A Power of Conscience character cannot be the protagonist of a Power of Truth film without causing an emotional disconnect. That’s why the ending of the film feels so contrived and false. We never quite believe that Sister Aloysius, who is so certain in all things, would inexplicably dissolve into tears of doubt and remorse once she had accomplished her goal– removing a man she believed to be corrupt from her school.

If this is Power of Conscience film then the central issue is not doubt, it is the dangers of executing a God-like judgment of others. If the harsh unyielding Sister Aloyius is the protagonist, then her character should have been proven wrong with horrible results. Her hard, unrelenting, moral certainty should have been her tragic downfall.

Wesley Morris writing in The Boston Globe about the film says: “…The truth is that Sister Aloysius’s steely single-mindedness is actually quite simple, which is why the movie’s (and the play’s) abrupt final scene is a cop-out.”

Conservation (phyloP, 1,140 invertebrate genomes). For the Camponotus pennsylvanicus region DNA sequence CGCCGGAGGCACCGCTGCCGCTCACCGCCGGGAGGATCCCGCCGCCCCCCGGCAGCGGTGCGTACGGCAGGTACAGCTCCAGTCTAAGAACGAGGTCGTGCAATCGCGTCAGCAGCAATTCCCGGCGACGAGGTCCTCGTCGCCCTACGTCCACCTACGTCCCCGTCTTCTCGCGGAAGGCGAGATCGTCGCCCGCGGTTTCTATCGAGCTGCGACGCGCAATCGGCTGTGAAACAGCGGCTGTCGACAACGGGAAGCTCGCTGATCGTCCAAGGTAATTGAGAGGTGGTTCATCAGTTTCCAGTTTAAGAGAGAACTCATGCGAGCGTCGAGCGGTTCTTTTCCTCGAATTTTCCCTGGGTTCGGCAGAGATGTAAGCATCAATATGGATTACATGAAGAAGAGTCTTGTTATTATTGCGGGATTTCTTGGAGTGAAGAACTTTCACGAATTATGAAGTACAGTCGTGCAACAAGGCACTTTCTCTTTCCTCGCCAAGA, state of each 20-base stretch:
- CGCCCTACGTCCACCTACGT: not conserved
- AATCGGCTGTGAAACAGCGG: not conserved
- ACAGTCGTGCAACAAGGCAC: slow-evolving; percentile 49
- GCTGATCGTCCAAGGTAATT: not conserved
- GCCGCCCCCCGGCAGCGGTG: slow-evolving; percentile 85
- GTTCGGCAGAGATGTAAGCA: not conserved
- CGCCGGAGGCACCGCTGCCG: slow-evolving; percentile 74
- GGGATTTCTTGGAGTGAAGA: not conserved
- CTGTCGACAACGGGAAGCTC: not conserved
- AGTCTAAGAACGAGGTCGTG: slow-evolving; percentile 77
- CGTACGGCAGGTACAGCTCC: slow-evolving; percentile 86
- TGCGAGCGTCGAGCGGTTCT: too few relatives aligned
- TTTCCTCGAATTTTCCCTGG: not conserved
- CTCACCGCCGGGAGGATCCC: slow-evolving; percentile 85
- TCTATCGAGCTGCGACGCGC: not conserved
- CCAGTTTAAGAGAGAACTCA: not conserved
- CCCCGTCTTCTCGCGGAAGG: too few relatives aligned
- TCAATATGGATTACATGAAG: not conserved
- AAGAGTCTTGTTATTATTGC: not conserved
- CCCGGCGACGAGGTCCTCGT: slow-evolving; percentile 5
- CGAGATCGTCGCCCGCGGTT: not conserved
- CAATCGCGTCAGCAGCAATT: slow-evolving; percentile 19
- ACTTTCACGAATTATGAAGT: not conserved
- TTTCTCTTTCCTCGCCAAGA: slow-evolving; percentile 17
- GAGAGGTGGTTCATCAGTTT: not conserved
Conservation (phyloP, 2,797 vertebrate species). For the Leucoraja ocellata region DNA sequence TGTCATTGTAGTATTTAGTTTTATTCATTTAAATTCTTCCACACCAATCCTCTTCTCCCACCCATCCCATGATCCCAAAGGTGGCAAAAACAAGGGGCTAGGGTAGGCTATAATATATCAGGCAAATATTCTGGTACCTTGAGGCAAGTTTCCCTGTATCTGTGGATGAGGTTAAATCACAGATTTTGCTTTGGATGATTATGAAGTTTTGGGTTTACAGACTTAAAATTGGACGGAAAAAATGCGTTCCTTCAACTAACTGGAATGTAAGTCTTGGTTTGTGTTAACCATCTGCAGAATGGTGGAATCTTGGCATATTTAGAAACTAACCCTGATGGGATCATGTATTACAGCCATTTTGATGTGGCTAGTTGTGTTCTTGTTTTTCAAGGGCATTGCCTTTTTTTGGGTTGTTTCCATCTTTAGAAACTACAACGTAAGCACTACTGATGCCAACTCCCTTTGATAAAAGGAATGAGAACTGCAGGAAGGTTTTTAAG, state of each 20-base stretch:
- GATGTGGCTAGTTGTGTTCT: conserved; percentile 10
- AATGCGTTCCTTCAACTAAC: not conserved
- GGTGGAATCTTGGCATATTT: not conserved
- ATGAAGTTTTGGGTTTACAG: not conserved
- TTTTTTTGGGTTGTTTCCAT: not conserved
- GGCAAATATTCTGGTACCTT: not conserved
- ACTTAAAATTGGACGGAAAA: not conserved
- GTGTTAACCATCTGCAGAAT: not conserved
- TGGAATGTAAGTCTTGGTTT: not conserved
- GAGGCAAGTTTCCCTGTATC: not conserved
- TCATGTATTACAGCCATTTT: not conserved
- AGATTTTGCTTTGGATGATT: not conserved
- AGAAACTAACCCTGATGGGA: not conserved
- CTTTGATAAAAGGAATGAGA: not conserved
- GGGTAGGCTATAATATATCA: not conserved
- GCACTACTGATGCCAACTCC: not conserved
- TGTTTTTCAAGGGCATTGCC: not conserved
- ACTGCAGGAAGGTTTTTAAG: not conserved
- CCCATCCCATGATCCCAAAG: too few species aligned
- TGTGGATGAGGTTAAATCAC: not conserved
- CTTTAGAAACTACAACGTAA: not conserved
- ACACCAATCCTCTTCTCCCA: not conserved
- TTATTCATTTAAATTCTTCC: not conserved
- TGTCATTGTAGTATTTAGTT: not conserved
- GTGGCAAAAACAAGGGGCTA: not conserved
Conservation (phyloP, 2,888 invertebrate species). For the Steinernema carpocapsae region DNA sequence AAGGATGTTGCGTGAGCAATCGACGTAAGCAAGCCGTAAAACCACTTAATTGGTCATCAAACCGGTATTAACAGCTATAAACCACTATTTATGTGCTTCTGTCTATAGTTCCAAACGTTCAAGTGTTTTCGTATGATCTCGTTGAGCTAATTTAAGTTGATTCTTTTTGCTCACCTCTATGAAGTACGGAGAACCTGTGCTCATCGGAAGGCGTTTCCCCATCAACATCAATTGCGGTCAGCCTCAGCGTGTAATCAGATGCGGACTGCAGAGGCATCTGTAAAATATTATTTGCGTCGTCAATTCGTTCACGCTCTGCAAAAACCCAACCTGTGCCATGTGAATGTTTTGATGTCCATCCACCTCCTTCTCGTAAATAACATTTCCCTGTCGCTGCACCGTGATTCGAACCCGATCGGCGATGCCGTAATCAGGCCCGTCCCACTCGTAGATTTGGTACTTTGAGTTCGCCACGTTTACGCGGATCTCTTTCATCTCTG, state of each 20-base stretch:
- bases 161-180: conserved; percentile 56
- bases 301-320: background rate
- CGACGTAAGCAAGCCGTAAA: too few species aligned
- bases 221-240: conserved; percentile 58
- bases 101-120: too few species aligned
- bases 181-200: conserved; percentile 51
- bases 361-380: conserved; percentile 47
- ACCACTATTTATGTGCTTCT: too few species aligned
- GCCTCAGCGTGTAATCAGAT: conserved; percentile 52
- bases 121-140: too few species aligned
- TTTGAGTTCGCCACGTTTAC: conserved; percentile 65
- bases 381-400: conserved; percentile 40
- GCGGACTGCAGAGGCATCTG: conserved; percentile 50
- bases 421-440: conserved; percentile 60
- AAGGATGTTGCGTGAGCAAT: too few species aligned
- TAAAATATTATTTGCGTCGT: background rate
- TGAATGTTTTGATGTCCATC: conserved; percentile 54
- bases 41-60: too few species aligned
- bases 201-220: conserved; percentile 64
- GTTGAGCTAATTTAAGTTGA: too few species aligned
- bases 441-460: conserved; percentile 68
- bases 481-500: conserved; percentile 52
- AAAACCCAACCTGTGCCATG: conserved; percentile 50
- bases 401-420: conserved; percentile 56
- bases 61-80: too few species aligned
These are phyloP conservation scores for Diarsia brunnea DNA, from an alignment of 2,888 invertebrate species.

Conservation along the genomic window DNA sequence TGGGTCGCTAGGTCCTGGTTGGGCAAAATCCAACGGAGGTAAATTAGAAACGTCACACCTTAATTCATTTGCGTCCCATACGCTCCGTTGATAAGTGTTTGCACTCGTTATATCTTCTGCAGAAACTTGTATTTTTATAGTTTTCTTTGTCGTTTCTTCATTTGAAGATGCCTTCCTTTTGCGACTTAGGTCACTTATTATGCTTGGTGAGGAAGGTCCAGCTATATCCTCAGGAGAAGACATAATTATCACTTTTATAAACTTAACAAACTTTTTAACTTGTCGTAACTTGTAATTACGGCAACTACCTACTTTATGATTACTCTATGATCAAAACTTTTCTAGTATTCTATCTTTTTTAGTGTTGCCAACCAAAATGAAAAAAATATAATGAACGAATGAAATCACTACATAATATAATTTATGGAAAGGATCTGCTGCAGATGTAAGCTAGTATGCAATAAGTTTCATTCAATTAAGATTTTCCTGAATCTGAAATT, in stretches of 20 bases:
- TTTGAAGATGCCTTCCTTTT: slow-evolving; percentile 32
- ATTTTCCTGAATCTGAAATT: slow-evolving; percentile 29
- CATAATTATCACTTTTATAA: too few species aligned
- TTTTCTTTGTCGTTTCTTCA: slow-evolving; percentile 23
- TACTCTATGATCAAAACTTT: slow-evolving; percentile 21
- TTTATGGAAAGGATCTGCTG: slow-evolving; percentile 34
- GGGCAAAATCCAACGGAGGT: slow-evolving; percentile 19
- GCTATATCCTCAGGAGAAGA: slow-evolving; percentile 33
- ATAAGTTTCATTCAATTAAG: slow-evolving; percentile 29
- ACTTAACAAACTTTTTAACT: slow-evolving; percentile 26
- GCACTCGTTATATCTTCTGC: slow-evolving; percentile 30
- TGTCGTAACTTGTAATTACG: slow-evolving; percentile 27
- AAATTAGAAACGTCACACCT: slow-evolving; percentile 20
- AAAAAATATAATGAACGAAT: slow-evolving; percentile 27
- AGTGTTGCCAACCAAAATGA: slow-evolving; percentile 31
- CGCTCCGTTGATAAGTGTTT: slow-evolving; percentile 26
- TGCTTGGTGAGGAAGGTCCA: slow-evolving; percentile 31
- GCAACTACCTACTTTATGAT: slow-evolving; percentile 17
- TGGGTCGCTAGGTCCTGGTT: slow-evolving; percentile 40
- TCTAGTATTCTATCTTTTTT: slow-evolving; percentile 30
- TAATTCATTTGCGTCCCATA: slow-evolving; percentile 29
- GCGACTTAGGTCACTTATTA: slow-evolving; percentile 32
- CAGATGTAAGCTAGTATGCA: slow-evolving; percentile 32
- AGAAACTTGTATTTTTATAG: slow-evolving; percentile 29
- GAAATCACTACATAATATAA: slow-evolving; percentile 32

Raising the Bar – Not Bochco at His Best

raising-the-bar-etbscreenwritingAccording to Media Post Publications: “TNT’s Raising the Bar (Steven Bochco’s new legal show) rocketed to a record-setting 7.7 million viewers in its early September premiere. But in the most recent outing–week four– the show’s viewer balloon has much less air–now down to 2.3 million viewers in its most recent outing (this past week).”

Why aren’t viewers more enthused? Want a quick take-away line: The audience needs to be actively concerned about a character’s sanity, safety or soul to be truly engaged.

Power of Idealism

Mark-Paul Gosselaar plays the show’s hero and nominal protagonist, Jerry Kellerman, a lawyer in the New York City public defender’s office. He is a classic Power of Idealism character. Kellerman is rebellious, passionate, intense, short-tempered and given to explosive dramatic grandstanding on principle. Think of a late-twenties, at the beginning of his career, John McCain with floppy (slightly greasy) hippie-length hair and a baggy suit. Not a pretty sight, and for my taste, an over the top portrayal. There’s too much flailing about and not enough deep smoldering danger, which is key to the most delicious angry young man characters.

Power of Conscience